Saturday, April 30, 2011

Eating in Peru...thus far

Tanta, day 1 in Peru, downtown:

Before arriving in Peru I had no idea how I would be eating and what kind of food my volunteer program would provide. Thus I packed several Lara bars to prepare for the worse. It turns out they weren't really necessary. I'm staying in a 3 star hotel, rather than a home stay like I was originally brought to believe, which has a full spread for breakfast which includes: rolls, cheese, ham, eggs, bacon, yogurt, fruit, nuts, dried fruit, olives, alfajores (peruvian cookie), juice, and coffee.


As for lunch, things get a little grim here. We're strongly encouraged to eat what the children at the school eat, and while it's not necessarily bad, it's very humble also makes me sick. Not sure if the stomach issues are a result of plates still being slightly wet or the food being to greasy, but the last 3 stays I kept to rice only, and even then my stomach doesn't feel perfect. I had my program director by bananas as well so I can have fruit along with the rice, but I'm thinking I'm not going to want to see a banana or rice for a very long time when I return to New York. I'm also already dreaming about eating lots of salad upon my return.

Dinner is good, however, if I eat directly from the options my program gives I end up having lots of American/Italian food. The food is decent, but I'm in Peru, I want to eat Peruvian dishes. The program allows us to chose from 3 different restaurants (2 are Italian, 1 is a chicken place, "Peruvian" Chicken-but it's really only roasted chicken) and the rest of the week we eat at the hotel. Hotel options are more of the same with pasta and chicken dishes.

Since there is only 1 other volunteer aside from myself our team leader has been pretty flexible regarding where we can eat. Sunday I ate at the hotel, Monday we selected one of the optional restaurants-Donatella, Tuesday also from the hotel-

Spagehitti Pesto:

Donatello, had spinach ravioli this night:

Pepper Chicken:

and by Wednesday we wanted Peruvian so we went out to Tanta and our leader agreed to pay! Same restaurant from the first day I was in Lima, but different location. I tried the Pisco sour and Causa with avocado and crabs.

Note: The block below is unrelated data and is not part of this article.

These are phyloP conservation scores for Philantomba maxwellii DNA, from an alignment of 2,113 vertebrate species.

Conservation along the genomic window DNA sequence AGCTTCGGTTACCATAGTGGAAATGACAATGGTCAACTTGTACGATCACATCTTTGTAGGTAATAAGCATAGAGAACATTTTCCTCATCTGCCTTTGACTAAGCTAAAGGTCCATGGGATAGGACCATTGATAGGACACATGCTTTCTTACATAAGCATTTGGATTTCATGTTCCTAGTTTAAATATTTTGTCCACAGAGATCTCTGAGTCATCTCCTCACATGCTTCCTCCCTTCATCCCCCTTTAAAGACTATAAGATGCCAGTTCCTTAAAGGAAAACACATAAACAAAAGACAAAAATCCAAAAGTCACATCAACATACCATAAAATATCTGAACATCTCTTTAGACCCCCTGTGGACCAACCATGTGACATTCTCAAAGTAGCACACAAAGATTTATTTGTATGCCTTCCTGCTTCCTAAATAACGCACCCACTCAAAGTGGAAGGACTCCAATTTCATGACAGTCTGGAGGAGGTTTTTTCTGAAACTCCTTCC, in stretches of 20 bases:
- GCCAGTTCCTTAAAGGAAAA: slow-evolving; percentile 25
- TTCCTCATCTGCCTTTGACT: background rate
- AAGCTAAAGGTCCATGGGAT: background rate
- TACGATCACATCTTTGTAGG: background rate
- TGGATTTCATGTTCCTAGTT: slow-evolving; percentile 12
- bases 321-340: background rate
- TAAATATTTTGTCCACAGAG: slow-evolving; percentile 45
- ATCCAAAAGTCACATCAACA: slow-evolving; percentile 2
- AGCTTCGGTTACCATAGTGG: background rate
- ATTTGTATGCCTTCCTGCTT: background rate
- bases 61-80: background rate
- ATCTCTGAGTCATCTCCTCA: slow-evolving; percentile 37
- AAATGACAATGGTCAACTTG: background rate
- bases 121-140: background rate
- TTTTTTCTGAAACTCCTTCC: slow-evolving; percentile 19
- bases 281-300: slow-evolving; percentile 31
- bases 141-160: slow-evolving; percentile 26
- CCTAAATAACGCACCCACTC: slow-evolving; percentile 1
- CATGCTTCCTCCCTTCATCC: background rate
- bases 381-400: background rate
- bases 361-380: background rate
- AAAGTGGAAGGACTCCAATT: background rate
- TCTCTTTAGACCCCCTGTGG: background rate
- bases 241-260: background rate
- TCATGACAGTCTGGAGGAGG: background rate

Causa, layered potato dish:

Thursday was a night out with our team leader at Larcomar, a mall built into the cliffs in the Miraflores area of Lima (again not one of the original restaurants on our list).

Larcomar at ground level:

We went to Cafe Cafe, which was decent but over priced for the quality. I had the seasfood tuca tuca. Lots of seafood ontop of grilled black beans and rice.

Last night we went to Astrid and Gaston, one of the top 50 restaurants in the world. It was an amazing experience and so reasonably priced for the service and spatular food. Details will come in a later post.

Saturday and Sunday are free days which I've spent exploring Lima by foot and bike and trying to get in some physical activity which I've missed over the last week.

Organic Market:

Lots of parks and lots of group activities:

I went from an intense week of hiking to carb overload and a quick pilates session in my room each morning. It's been a great experience but between stomach issues this week, an itch to return to lab, a desire to see loved ones, a breakfast of greek yogurt or oatmeal with peanut butter, and a large cup of american coffee, I'm ready to come home.

I was so excited to see these today, I know, I'm such an American, but I miss it and this was just what I needed today!

Plus Pink Berry is so much cheaper here than in the US, expensive by Peruvian standards probably but for the US dollar, it was pocket change!

I had half coco (coconut) and half granada (pomegranate) with waffle cone, mango, strawberries, and almonds:

As I was living and passed by starbucks they were giving out free samples, ah, again, just what I needed!! Gulped it down before I took the picture.

Much more to come!


In case you didn't know

My favorite color is purple.

I grew up in a suburb of Philadelphia, but have now lived in New York for 7 years!!

I love to take baths but don't like to clean the tube.

I played tennis in high school but have pretty much stopped playing since moving to New York because my knee and the sport did not get along.

I studied in London during my 2nd year of college and changed my life from my everyday outlook to my taste in music and I think it also increased my sense of fashion.

8 days until my return!
9 days until my birthday!!


Wednesday, April 27, 2011

Best Dance Videos